However, a month after the capital raising, Lihir reported that the Ballarat mine was being "streamlined" after failing to perform as planned. By June, Lihir management announced plans to effectively write off the Ballarat investment for between $US250 million and $US350 million, roughly what was raised from shareholders three months earlier.
The 2007 Ballarat investment was an attempt by Lihir to invest in Australia, a move that would "derisk" the company with its heavy focus on PNG and Africa. It failed and the jury is out on whether the 2008 Equigold investment will be any better.
For investors, the question with Lihir is whether its current status as a business, which appears to looking for a new owner as well as a new chief executive, makes it - in terms of gold holdings - the best gold stock on the market.
Among Lihir's key rivals are:
- Newcrest Mining, which also offers exposure to copper as well as gold, with the potential for tungsten production in the future. Like Lihir, Newcrest has had its management moments but is now settling into a highly profitable pattern, which should see earnings rise from $248 million last year to as much as $900 million in 2012. Over the past 12 months, Newcrest's share price has risen from a low of $27.64 to recent trades around $33.30.
- Kingsgate Consolidated, a company dogged for more than a year by slow government approvals for a major mine expansion in Thailand, but now free to grow there and perhaps elsewhere as well. Production at its flagship mine will double over the next two years, and perhaps more thanks to ongoing exploration success. Management has also started talking about expansion outside Thailand, with Australia and South America the prime targets. Over the past 12 months, Kingsgate's share price has risen from a low of $3.42 to recent trades around $9.49.
Other gold stocks with solid production profiles and growth prospects included Avoca Resources, Dominion Mining and Silver Lake Resources. Each offers direct exposure to the gold price, strong management and the potential for exploration success.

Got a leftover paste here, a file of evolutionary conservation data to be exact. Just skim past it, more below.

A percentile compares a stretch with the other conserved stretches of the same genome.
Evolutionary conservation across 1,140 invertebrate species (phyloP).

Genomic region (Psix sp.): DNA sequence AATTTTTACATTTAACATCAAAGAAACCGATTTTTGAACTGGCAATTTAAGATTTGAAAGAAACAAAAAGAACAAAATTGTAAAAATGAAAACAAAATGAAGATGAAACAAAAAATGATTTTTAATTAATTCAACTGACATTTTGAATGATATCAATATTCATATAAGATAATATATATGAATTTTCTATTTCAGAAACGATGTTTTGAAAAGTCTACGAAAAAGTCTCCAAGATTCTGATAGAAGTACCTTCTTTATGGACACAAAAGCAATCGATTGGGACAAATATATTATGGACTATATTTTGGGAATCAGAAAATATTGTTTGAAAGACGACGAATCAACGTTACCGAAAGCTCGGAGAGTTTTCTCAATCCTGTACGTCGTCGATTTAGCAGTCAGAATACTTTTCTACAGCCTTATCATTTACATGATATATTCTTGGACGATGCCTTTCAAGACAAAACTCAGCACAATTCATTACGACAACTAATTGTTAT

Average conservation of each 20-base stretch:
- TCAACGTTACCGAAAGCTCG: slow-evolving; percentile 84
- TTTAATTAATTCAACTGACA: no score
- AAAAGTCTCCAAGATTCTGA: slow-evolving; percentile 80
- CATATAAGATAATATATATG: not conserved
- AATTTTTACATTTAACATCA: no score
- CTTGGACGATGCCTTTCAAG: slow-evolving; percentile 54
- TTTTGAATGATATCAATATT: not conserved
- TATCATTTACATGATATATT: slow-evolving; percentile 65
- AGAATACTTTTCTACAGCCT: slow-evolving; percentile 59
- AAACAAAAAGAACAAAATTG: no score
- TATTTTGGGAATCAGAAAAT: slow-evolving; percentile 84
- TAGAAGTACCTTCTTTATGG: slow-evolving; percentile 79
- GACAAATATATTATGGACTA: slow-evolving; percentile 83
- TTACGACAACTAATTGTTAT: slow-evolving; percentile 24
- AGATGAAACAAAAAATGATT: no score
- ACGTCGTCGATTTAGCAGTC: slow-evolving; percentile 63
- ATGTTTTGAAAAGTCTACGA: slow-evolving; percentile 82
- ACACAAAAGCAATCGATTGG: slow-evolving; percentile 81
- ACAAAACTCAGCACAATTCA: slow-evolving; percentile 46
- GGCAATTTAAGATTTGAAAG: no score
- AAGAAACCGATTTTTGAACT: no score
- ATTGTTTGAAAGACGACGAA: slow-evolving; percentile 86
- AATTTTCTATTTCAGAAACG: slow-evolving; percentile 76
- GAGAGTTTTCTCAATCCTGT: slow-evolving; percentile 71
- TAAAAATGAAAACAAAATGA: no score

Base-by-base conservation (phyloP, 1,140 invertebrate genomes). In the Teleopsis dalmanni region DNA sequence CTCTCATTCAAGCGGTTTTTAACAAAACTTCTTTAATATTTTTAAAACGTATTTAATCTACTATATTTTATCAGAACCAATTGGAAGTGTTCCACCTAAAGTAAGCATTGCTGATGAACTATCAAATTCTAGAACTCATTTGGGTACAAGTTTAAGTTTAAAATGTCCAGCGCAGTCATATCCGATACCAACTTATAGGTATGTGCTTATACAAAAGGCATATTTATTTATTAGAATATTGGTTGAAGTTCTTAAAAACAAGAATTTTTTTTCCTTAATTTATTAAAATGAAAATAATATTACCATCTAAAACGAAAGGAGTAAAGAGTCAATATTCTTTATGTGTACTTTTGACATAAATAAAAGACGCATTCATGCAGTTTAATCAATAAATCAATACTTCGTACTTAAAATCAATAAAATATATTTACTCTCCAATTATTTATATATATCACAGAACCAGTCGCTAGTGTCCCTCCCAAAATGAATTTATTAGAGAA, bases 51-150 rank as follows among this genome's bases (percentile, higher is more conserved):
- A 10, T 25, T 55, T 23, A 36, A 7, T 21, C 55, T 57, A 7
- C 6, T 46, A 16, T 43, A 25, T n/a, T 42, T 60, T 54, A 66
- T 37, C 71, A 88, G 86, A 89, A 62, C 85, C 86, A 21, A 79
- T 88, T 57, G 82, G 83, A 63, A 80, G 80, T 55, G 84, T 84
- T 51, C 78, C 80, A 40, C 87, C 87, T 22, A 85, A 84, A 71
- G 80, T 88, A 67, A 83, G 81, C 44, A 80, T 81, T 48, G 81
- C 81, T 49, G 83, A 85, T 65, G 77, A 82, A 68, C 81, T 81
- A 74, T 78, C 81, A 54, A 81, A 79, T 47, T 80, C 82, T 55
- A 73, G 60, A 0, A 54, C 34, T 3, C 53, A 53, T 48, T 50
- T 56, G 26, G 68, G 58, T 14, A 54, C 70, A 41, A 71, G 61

Set against these rivals, Lihir is a company sitting on a staggeringly good gold deposit at Lihir Island with official reserves of 28 million ounces, enough for 28 years of production at the current target rate of one million ounces a year and total resources measured at 43 million ounces.
Production costs are running at $US454 an ounce, yielding a gross margin of more than $US500 an ounce, with profit in the current financial year tipped to come in at around $300 million.
The problem is that management has struggled from the day mining started to maximise value from its namesake mine, partly because of the difficulty working in the hot ground of an open pit mine in a dormant volcano and partly because the ore needed expensive processing.
As if difficulties in the pit, and in the processing plant, were not enough to keep management fully occupied, Lihir's board decided to expand via acquisition, including the loss-making takeover of Ballarat Goldfields and the far-from-convincing merger with West African specialist, Equigold.
The move on Ballarat was supposed to lower the risk profile of Lihir. The move on Equigold was supposed to diversify gold production. Neither initiative has yet succeeded although that is not to say any, or all, of these difficulties could not be overcome by a new owner.
Curiously, despite the layers of bad news currently washing over the stock, Lihir is persevering with its attempts to impress mining analysts by organising a tour of mining facilities in the coming days, a move certain to increase attention on the assets of the company.
A sum of the parts calculation, with the treasure trove on Lihir Island and the potential of Equigold's Bonikro mine and exploration tenements, could easily produce a valuation greater than Lihir's current market value of $7.2 billion, less than half the value of Newcrest's $16 billion.
If ever there was mining company looking for someone to show it how to perform as a business it is Lihir - which is perhaps why Garnaut said the future was all about "maximising value" for shareholders.